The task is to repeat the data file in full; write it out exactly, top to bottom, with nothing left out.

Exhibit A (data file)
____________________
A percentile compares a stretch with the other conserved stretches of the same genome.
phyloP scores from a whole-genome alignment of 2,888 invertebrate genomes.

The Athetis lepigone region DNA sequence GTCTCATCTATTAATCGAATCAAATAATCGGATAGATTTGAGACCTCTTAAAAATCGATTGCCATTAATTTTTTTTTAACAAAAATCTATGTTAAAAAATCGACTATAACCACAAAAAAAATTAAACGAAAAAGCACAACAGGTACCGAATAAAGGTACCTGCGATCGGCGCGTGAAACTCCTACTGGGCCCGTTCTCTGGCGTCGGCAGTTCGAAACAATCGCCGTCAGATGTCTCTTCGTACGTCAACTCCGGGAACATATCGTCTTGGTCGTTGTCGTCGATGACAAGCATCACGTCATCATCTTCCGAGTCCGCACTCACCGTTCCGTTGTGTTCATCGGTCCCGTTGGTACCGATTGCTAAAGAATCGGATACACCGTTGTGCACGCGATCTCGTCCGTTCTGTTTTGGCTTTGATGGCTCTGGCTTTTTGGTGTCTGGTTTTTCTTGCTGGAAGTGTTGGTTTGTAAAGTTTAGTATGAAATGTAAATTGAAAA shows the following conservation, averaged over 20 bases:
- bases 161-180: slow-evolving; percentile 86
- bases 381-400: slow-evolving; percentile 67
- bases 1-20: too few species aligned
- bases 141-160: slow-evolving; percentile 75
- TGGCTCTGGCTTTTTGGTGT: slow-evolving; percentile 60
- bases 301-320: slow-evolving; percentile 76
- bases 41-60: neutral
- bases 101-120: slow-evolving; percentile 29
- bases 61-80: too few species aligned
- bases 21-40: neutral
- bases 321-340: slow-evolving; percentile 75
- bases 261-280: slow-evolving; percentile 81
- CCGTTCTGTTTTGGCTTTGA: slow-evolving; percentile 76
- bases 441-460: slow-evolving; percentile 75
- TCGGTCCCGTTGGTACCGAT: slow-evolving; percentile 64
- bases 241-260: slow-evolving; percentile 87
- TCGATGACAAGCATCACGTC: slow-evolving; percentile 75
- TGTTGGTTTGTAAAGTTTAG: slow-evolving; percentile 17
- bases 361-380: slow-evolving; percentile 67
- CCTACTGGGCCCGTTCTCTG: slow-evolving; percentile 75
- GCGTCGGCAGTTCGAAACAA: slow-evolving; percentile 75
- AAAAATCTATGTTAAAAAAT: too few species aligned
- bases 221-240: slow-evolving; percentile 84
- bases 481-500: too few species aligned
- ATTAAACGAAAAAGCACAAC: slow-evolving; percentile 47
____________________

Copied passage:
A percentile compares a stretch with the other conserved stretches of the same genome.
phyloP scores from a whole-genome alignment of 2,888 invertebrate genomes.

The Athetis lepigone region DNA sequence GTCTCATCTATTAATCGAATCAAATAATCGGATAGATTTGAGACCTCTTAAAAATCGATTGCCATTAATTTTTTTTTAACAAAAATCTATGTTAAAAAATCGACTATAACCACAAAAAAAATTAAACGAAAAAGCACAACAGGTACCGAATAAAGGTACCTGCGATCGGCGCGTGAAACTCCTACTGGGCCCGTTCTCTGGCGTCGGCAGTTCGAAACAATCGCCGTCAGATGTCTCTTCGTACGTCAACTCCGGGAACATATCGTCTTGGTCGTTGTCGTCGATGACAAGCATCACGTCATCATCTTCCGAGTCCGCACTCACCGTTCCGTTGTGTTCATCGGTCCCGTTGGTACCGATTGCTAAAGAATCGGATACACCGTTGTGCACGCGATCTCGTCCGTTCTGTTTTGGCTTTGATGGCTCTGGCTTTTTGGTGTCTGGTTTTTCTTGCTGGAAGTGTTGGTTTGTAAAGTTTAGTATGAAATGTAAATTGAAAA shows the following conservation, averaged over 20 bases:
- bases 161-180: slow-evolving; percentile 86
- bases 381-400: slow-evolving; percentile 67
- bases 1-20: too few species aligned
- bases 141-160: slow-evolving; percentile 75
- TGGCTCTGGCTTTTTGGTGT: slow-evolving; percentile 60
- bases 301-320: slow-evolving; percentile 76
- bases 41-60: neutral
- bases 101-120: slow-evolving; percentile 29
- bases 61-80: too few species aligned
- bases 21-40: neutral
- bases 321-340: slow-evolving; percentile 75
- bases 261-280: slow-evolving; percentile 81
- CCGTTCTGTTTTGGCTTTGA: slow-evolving; percentile 76
- bases 441-460: slow-evolving; percentile 75
- TCGGTCCCGTTGGTACCGAT: slow-evolving; percentile 64
- bases 241-260: slow-evolving; percentile 87
- TCGATGACAAGCATCACGTC: slow-evolving; percentile 75
- TGTTGGTTTGTAAAGTTTAG: slow-evolving; percentile 17
- bases 361-380: slow-evolving; percentile 67
- CCTACTGGGCCCGTTCTCTG: slow-evolving; percentile 75
- GCGTCGGCAGTTCGAAACAA: slow-evolving; percentile 75
- AAAAATCTATGTTAAAAAAT: too few species aligned
- bases 221-240: slow-evolving; percentile 84
- bases 481-500: too few species aligned
- ATTAAACGAAAAAGCACAAC: slow-evolving; percentile 47